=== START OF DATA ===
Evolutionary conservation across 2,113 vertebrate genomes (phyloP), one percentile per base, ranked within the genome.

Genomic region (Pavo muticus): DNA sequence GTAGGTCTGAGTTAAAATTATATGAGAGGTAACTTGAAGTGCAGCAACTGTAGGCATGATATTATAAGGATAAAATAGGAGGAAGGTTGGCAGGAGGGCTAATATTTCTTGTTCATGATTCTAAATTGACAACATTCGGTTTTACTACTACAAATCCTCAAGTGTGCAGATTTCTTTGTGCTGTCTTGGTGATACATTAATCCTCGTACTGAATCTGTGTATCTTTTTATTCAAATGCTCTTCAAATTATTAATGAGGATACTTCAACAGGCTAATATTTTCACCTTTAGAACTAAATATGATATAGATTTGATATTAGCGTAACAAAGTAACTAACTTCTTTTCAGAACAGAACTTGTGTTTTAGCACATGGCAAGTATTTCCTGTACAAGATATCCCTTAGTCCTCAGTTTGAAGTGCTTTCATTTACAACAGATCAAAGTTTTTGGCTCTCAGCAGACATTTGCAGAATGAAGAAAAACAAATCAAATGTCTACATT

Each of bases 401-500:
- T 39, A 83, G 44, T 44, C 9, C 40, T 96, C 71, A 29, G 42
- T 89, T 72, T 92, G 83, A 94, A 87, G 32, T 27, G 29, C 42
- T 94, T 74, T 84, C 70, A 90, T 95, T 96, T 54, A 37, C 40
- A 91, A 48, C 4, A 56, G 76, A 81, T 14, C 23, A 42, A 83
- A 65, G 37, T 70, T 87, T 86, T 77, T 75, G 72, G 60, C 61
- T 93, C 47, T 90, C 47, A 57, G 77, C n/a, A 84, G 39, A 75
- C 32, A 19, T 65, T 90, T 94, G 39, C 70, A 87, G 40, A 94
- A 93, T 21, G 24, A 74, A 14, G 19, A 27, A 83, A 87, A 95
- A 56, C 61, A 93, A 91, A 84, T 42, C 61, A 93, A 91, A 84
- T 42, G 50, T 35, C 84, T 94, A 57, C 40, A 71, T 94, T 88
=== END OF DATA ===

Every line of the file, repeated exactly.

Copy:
Evolutionary conservation across 2,113 vertebrate genomes (phyloP), one percentile per base, ranked within the genome.

Genomic region (Pavo muticus): DNA sequence GTAGGTCTGAGTTAAAATTATATGAGAGGTAACTTGAAGTGCAGCAACTGTAGGCATGATATTATAAGGATAAAATAGGAGGAAGGTTGGCAGGAGGGCTAATATTTCTTGTTCATGATTCTAAATTGACAACATTCGGTTTTACTACTACAAATCCTCAAGTGTGCAGATTTCTTTGTGCTGTCTTGGTGATACATTAATCCTCGTACTGAATCTGTGTATCTTTTTATTCAAATGCTCTTCAAATTATTAATGAGGATACTTCAACAGGCTAATATTTTCACCTTTAGAACTAAATATGATATAGATTTGATATTAGCGTAACAAAGTAACTAACTTCTTTTCAGAACAGAACTTGTGTTTTAGCACATGGCAAGTATTTCCTGTACAAGATATCCCTTAGTCCTCAGTTTGAAGTGCTTTCATTTACAACAGATCAAAGTTTTTGGCTCTCAGCAGACATTTGCAGAATGAAGAAAAACAAATCAAATGTCTACATT

Each of bases 401-500:
- T 39, A 83, G 44, T 44, C 9, C 40, T 96, C 71, A 29, G 42
- T 89, T 72, T 92, G 83, A 94, A 87, G 32, T 27, G 29, C 42
- T 94, T 74, T 84, C 70, A 90, T 95, T 96, T 54, A 37, C 40
- A 91, A 48, C 4, A 56, G 76, A 81, T 14, C 23, A 42, A 83
- A 65, G 37, T 70, T 87, T 86, T 77, T 75, G 72, G 60, C 61
- T 93, C 47, T 90, C 47, A 57, G 77, C n/a, A 84, G 39, A 75
- C 32, A 19, T 65, T 90, T 94, G 39, C 70, A 87, G 40, A 94
- A 93, T 21, G 24, A 74, A 14, G 19, A 27, A 83, A 87, A 95
- A 56, C 61, A 93, A 91, A 84, T 42, C 61, A 93, A 91, A 84
- T 42, G 50, T 35, C 84, T 94, A 57, C 40, A 71, T 94, T 88